- The Washington Times - Tuesday, May 26, 2009

Gov. Jon Corzine’s bid for a second term is in trouble over New Jersey’s battered economy, angry homeowners who face rising property taxes,

and polls showing Republicans beating him in November.

The former Wall Street financier who spent more than $50 million of his own money to capture the governorship has seen his disapproval scores rise to 54 percent, the highest ever measured for a New Jersey governor, according to a recent Quinnipiac University poll.

The growing dissatisfaction has opened up an opportunity for Republicans to win back a state that has been in Democratic hands since 2002 but is now considered a tossup by election analysts. Republicans were also leading in this fall’s only other governor’s race - in Virginia, where Democrats have held the Statehouse for the past eight years.

If Republicans succeed in recapturing both governorships, it would give their tarnished party brand a major boost as they prepare for the midterm elections in 2010 and the presidential election two years later.

Two Republicans are vying for their party’s nomination to take on Mr. Corzine: former U.S. Attorney Christopher Christie, the acknowledged front-runner, and former Bogota Mayor Steve Lonegan. A Quinnipiac survey of likely voters showed Mr. Christie leading by 23 points.

In general election matchups, the May 20 poll showed Mr. Christie leading Mr. Corzine 45 percent to 38 percent, and Mr. Lonegan, a conservative former small-town mayor, narrowly ahead of the governor by 42 percent to 40 percent.

“The [heavily Democratic] state’s bent helps Corzine, but even that may not be enough to save him. In a state where Republicans have fallen off the cliff, Christie has a serious shot of winning,” the Rothenberg Political Report, which tracks the elections, said last week.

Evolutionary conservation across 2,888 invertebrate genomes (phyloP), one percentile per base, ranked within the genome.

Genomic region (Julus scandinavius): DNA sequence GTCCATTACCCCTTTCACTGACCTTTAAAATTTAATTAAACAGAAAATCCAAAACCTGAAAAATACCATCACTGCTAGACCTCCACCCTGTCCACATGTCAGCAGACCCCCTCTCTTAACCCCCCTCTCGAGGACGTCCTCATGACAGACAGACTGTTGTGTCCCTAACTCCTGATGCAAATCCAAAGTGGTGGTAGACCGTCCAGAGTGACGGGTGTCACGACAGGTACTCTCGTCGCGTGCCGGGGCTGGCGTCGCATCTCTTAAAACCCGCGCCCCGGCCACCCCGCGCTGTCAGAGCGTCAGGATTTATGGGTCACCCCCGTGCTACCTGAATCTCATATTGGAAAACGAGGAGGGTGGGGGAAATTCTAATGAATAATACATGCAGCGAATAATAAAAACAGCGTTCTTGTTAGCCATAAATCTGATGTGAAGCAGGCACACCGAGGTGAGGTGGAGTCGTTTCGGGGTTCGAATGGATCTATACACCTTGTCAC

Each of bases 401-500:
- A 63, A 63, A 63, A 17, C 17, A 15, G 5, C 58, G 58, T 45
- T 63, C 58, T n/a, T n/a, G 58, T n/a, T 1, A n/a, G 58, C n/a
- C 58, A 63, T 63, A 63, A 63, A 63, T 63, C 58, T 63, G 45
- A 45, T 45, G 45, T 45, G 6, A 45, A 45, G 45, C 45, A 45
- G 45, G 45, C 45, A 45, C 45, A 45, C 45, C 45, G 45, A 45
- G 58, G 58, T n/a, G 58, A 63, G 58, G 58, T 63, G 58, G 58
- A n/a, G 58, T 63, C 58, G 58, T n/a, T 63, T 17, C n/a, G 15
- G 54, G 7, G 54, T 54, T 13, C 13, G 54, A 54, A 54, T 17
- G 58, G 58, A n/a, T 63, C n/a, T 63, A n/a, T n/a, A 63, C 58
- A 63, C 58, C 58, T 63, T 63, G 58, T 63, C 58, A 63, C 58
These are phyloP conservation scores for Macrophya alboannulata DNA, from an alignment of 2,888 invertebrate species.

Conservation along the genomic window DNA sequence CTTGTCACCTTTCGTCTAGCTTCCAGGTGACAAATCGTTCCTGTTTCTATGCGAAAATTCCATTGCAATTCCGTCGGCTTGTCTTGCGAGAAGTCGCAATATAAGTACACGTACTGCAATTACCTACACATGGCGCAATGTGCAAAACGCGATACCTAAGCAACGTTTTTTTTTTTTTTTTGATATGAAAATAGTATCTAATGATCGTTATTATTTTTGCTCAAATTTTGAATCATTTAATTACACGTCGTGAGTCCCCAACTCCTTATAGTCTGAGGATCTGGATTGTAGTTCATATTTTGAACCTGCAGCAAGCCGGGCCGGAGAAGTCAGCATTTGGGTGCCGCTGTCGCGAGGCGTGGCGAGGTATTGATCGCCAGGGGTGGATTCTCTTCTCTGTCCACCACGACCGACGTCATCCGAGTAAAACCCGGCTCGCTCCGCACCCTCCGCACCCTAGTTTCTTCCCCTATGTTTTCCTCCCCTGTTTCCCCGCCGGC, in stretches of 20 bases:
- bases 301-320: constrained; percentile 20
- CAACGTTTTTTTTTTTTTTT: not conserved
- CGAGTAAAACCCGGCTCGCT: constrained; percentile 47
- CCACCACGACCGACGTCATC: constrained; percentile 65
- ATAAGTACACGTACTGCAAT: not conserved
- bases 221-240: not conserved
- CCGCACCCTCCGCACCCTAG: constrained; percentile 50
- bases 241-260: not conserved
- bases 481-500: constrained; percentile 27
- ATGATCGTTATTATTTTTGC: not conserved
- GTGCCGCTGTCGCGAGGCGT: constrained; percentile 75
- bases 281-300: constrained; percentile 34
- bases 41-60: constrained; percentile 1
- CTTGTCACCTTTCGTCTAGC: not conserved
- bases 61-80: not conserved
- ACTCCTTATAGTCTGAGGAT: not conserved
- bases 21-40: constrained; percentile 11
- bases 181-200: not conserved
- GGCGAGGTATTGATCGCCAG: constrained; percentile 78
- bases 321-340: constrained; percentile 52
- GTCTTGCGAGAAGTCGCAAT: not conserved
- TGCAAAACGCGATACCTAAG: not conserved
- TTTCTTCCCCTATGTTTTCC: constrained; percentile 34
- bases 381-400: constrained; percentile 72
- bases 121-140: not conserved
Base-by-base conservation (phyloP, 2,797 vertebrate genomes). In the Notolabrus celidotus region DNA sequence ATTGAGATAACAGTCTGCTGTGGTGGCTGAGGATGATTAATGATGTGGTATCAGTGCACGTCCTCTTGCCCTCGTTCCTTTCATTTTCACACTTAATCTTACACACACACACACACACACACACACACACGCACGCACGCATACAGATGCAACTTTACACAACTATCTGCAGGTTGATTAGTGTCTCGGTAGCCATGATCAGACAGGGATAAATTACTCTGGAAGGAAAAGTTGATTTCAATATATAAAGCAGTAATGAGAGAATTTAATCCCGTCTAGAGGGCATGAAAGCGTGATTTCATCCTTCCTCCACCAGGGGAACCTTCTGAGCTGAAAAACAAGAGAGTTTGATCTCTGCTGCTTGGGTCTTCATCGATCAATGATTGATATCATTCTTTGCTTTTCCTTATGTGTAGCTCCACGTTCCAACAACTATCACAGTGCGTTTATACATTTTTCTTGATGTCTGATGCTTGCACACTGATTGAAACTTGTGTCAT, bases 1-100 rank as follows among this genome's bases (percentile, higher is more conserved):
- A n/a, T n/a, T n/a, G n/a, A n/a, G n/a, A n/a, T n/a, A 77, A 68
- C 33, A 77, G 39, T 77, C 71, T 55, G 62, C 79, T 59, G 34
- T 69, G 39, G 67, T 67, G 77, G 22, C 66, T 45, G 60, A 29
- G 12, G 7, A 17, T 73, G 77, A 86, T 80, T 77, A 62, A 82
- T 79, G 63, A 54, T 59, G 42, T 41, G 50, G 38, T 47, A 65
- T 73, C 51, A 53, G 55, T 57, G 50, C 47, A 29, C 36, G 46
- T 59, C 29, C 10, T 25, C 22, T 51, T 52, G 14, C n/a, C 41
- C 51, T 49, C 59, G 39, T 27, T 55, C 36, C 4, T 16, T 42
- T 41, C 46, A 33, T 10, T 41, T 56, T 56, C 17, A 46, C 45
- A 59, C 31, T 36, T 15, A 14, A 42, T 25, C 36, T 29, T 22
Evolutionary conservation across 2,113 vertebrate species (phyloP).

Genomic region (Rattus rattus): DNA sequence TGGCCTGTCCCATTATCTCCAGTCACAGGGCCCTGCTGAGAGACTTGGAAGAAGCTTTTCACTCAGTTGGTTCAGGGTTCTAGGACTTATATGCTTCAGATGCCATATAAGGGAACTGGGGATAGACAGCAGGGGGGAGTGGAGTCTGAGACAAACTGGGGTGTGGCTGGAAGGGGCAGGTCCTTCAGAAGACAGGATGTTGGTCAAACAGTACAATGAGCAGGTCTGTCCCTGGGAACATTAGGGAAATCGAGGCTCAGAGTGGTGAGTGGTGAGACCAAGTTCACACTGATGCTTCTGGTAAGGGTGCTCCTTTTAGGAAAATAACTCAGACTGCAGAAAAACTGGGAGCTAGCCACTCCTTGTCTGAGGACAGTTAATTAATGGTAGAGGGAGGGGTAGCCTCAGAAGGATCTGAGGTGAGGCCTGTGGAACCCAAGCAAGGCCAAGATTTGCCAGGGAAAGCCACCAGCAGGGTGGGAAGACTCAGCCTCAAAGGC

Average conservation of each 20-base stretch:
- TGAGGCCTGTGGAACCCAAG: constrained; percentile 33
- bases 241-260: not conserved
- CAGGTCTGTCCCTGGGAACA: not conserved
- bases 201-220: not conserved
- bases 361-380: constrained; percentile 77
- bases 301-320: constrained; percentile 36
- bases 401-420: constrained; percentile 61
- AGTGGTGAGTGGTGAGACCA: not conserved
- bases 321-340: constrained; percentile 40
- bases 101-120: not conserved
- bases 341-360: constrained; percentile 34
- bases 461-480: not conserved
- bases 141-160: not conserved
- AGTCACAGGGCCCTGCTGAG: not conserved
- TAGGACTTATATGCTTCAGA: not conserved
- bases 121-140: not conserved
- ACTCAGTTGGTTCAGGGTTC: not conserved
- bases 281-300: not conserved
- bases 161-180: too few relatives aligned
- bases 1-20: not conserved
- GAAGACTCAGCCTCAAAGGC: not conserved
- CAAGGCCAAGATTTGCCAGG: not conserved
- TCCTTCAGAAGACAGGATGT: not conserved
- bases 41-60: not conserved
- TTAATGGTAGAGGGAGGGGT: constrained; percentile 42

Mr. Christie has made a reputation for himself as a corruption fighter in the state, winning the convictions of some 130 elected officials and employees, Democrats and Republicans alike.

Mr. Lonegan, who is widely seen as the more conservative of the two, is championing a flat tax that the Christie campaign says will raise taxes on 70 percent of the state’s residents.

Mr. Christie is calling for across-the-board tax cuts to boost the state’s economy and massive budget cuts. Former 2000 Republican presidential candidate Steve Forbes, a flat-tax champion, says the Christie tax cut plan is better and has endorsed him.

Mr. Corzine’s troubles largely stem from the recession that has hit his state hard, pushing unemployment to 8.4 percent and cutting tax revenues by nearly $3 billion. The shortfall has forced proposed budget cuts, including getting rid of the popular property tax rebates, except for the disabled and seniors.

That has angered homeowners and sparked Republican charges of fiscal mismangement against Mr. Corzine, who says that the collapse in tax revenues left him no other choice but to cancel the property tax rebates.

“It hurts [homeowners], but we don’t have the sources to be able to fund it,” he said last week. “We have to make tough choices. It’s not a choice that I like to make.”

But Republicans reject his blame-the-economy excuse, saying that he is ultimately responsible for the state’s fiscal mess.

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